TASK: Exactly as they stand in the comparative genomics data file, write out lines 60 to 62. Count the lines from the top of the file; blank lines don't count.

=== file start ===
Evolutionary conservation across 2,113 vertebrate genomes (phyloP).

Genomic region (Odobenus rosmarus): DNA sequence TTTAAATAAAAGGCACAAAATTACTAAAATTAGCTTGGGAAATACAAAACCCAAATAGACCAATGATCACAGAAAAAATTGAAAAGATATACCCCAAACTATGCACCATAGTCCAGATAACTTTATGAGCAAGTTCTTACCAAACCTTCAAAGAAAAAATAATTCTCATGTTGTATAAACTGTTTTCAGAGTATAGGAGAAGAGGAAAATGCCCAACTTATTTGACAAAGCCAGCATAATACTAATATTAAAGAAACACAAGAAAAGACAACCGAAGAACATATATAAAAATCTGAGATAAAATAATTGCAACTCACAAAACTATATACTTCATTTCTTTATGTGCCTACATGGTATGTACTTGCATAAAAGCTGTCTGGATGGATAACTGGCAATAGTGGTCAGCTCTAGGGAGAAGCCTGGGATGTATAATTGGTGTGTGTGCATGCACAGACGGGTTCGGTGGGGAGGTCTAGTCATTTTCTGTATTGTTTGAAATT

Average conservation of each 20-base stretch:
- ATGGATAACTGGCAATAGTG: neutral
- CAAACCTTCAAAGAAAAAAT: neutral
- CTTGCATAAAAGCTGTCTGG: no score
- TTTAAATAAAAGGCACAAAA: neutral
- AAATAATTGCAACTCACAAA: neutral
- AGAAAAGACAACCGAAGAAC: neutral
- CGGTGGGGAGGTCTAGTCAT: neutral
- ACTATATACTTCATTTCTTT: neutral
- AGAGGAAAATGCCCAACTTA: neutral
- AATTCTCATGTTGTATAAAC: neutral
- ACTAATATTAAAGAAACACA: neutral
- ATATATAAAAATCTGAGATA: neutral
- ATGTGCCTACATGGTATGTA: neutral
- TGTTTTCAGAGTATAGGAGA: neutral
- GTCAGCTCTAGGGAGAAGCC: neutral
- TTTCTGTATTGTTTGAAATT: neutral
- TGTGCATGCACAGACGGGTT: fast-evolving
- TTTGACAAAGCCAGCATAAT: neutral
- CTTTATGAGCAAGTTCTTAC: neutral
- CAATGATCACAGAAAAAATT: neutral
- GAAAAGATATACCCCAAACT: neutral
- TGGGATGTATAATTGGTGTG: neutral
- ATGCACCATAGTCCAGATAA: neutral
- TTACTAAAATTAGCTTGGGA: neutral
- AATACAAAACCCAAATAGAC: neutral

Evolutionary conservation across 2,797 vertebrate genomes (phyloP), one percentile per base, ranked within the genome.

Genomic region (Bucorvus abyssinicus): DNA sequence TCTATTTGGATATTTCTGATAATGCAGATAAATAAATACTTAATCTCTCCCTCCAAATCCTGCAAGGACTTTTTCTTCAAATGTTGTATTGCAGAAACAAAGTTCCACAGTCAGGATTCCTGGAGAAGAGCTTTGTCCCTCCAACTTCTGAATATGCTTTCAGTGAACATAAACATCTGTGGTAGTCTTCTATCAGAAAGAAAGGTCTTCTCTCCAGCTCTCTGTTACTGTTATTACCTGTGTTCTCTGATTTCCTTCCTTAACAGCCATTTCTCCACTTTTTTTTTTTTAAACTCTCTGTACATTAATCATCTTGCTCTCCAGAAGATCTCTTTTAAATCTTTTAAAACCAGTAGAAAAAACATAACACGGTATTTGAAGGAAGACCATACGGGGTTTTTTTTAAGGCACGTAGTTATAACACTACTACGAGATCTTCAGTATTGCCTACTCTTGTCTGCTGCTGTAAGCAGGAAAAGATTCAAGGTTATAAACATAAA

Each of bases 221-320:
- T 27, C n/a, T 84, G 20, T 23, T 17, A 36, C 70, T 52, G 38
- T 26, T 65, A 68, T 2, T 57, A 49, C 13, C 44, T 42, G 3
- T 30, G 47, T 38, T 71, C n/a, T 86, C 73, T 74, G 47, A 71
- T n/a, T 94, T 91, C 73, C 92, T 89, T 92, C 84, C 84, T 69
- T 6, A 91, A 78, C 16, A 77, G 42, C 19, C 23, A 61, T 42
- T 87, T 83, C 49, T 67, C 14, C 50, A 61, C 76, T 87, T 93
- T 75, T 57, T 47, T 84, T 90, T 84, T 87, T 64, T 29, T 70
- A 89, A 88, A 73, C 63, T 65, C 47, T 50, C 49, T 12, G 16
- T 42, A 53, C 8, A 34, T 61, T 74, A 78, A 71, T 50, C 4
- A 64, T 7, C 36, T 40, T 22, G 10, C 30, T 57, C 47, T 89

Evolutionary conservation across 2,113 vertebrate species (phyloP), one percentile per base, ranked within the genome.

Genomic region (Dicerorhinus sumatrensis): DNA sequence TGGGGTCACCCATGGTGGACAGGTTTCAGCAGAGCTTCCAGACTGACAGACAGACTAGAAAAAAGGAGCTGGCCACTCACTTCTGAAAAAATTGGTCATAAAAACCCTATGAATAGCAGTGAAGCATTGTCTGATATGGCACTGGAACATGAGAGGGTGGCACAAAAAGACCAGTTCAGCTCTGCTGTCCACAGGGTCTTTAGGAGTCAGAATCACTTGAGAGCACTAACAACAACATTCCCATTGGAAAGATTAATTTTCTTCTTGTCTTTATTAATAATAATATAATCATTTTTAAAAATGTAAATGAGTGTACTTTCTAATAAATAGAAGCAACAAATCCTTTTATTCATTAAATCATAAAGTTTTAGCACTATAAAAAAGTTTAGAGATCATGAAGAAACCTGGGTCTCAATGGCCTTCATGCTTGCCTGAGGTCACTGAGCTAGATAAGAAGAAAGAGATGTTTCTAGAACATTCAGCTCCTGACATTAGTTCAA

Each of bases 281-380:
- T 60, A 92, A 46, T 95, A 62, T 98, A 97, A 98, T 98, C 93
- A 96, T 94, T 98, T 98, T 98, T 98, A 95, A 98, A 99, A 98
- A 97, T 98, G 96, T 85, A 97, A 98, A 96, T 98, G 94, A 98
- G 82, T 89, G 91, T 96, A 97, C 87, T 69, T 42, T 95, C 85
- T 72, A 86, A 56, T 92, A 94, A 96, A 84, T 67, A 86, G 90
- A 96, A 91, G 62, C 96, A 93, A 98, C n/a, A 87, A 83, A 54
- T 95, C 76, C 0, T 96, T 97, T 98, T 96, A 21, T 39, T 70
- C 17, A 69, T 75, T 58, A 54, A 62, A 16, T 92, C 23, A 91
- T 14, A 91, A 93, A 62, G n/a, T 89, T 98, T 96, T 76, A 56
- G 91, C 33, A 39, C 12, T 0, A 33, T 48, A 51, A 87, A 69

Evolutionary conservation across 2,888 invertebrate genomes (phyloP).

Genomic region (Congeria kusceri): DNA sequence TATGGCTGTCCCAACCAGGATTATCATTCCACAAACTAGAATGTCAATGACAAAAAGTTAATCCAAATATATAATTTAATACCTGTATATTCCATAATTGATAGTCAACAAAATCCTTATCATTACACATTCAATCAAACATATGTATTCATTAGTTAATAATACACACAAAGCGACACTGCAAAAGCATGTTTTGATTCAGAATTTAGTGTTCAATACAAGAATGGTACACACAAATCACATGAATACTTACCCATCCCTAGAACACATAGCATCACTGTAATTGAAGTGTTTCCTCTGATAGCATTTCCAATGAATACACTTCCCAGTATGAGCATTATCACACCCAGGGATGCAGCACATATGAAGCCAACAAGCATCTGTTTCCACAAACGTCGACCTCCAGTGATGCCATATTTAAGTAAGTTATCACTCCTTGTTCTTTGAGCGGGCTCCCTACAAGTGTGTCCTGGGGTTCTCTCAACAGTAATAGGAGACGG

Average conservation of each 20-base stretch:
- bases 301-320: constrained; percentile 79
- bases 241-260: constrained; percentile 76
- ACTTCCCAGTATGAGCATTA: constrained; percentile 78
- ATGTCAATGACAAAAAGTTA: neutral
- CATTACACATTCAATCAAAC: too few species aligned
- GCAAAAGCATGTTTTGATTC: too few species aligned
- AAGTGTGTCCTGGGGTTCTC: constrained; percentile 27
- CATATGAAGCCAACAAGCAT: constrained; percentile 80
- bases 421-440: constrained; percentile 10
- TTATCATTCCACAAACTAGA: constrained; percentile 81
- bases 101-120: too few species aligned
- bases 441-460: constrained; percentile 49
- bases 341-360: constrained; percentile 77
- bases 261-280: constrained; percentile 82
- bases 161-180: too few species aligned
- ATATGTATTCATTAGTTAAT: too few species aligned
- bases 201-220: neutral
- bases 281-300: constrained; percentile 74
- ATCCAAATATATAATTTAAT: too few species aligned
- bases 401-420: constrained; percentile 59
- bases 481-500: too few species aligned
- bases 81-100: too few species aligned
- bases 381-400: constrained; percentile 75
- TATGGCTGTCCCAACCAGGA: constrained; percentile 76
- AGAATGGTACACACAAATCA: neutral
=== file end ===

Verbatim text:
- ACTTCCCAGTATGAGCATTA: constrained; percentile 78
- ATGTCAATGACAAAAAGTTA: neutral
- CATTACACATTCAATCAAAC: too few species aligned